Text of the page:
First came 38-year-old Roger Federer, who won his first Masters title in 2002, and has won 27 since the start of 2004. He was quickly followed by 33-year-old Rafael Nadal, now with 35 Masters titles. Come 2007, and Novak Djokovic, now age 32, began his haul of 33 Masters. The next year, his close contemporary Andy Murray picked up the first of 14—a tally that was halted by repeated hip surgery in 2016.
That has left only 33 Masters titles out of 142 for anyone else since the start of 2014. So it has been a very rare player who has even managed to win two of these prestigious titles: Marat Safin, Andy Roddick, David Nalbandian, Jo-Wilfried Tsonga.
As for three titles, well beyond the ‘big four’, that has been unheard except by one man, Nikolay Davydenko—until two years ago. Then, a tall, slender reed of a player, Alexander Zverev, strode to the Rome Masters title just a month after turning 20. And it was the first of two for the young German in 2017 amid a clutch of five titles that took him to the ATP Finals and a ranking of No3.
A year later, he won a third title from three Masters finals—and the end-of-year trophy into the bargain.
With such a remarkable breakthrough in ranking and in Masters, he was soon tipped to be the first of the new generation to challenge for No1 and a Major title.
Neither has yet come: a dip in form and confidence triggered by off-court distractions and personal problems halted the ascent. But everything is relative, and still Zverev entered this Shanghai Masters on the back of a semi run in Beijing and on the cusp of qualification for London again.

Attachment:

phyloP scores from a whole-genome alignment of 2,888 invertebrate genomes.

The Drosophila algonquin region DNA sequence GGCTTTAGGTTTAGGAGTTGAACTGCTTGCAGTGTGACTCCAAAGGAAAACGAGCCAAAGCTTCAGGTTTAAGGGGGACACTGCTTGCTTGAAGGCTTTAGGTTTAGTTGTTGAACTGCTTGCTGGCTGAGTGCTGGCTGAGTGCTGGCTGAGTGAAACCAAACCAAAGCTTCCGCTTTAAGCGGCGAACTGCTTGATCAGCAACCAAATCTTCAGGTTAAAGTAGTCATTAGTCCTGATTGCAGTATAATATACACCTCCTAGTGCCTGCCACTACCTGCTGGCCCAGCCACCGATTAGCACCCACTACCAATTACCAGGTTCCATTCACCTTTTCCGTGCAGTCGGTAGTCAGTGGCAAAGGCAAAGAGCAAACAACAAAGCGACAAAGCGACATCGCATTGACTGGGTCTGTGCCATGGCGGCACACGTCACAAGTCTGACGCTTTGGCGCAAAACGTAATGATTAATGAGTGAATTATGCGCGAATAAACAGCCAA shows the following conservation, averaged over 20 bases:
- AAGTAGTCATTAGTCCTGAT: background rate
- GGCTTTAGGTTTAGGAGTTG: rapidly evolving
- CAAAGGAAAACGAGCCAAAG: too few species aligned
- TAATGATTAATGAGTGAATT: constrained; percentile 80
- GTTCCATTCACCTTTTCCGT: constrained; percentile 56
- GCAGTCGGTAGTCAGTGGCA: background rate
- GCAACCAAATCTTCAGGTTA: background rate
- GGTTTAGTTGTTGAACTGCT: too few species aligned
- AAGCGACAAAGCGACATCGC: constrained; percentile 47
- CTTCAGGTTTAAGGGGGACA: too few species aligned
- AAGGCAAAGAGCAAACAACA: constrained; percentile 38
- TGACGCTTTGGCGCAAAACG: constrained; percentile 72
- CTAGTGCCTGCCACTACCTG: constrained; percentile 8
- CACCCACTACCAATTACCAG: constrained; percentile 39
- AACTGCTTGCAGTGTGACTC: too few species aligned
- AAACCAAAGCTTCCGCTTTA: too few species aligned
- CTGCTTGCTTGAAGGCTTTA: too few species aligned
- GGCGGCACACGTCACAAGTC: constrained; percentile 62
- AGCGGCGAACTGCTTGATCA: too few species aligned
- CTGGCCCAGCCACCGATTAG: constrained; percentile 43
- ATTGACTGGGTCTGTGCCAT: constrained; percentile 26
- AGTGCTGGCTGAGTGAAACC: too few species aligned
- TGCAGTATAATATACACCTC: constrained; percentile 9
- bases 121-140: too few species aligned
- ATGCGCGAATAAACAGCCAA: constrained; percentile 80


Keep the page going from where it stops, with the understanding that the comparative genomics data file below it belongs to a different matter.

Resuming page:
Did his pep talk from mentor/idol Roger Federer at the Laver Cup help kick him back into gear? He certainly looked more like the player who beat both Federer and Djokovic in London last November, and admitted as much after beating the Swiss this week:
“I finally started to play the way I should play. I was playing really defensive earlier in the year, with not a lot of confidence…but finally I started to play better tennis.”
So with a 4-0 lead over his final opponent in Shanghai, Daniil Medvedev, the German, on paper at least, was the favourite for the title, but that ignored the inexorable rise of the Russian since their last meeting 14 months ago. In Toronto in 2018, Medvedev was a qualifier sitting at No68 in the rankings. Now, he was No4 and already assured of a place at the ATP Finals.
And that was reflected in Zverev’s further comment after reaching the final:
“[Medvedev] is probably the best player in the world right now.”
For the Russian did not just lead the tour in match-wins, 58 of them, and hard-court wins, 45, he was into his ninth final of the season, his third in a Masters, and this was now his sixth consecutive final. What is more, he had not lost a set since his extraordinary five-set final against Rafael Nadal at the US Open.
Along the way, he had nabbed his first Masters title, in Cincinnati, so he was one match away from joining that very exclusive club: a winner of multiple Masters titles.
Medvedev’s confidence, then, was sky high, and he surely had a twinkle in his eye when he said:
“I did say before this year and during this year that Sascha was the best in our [age] group. He won three Masters when none of us were even close to doing this. The positions have changed a little bit—so I think I can contest him now.”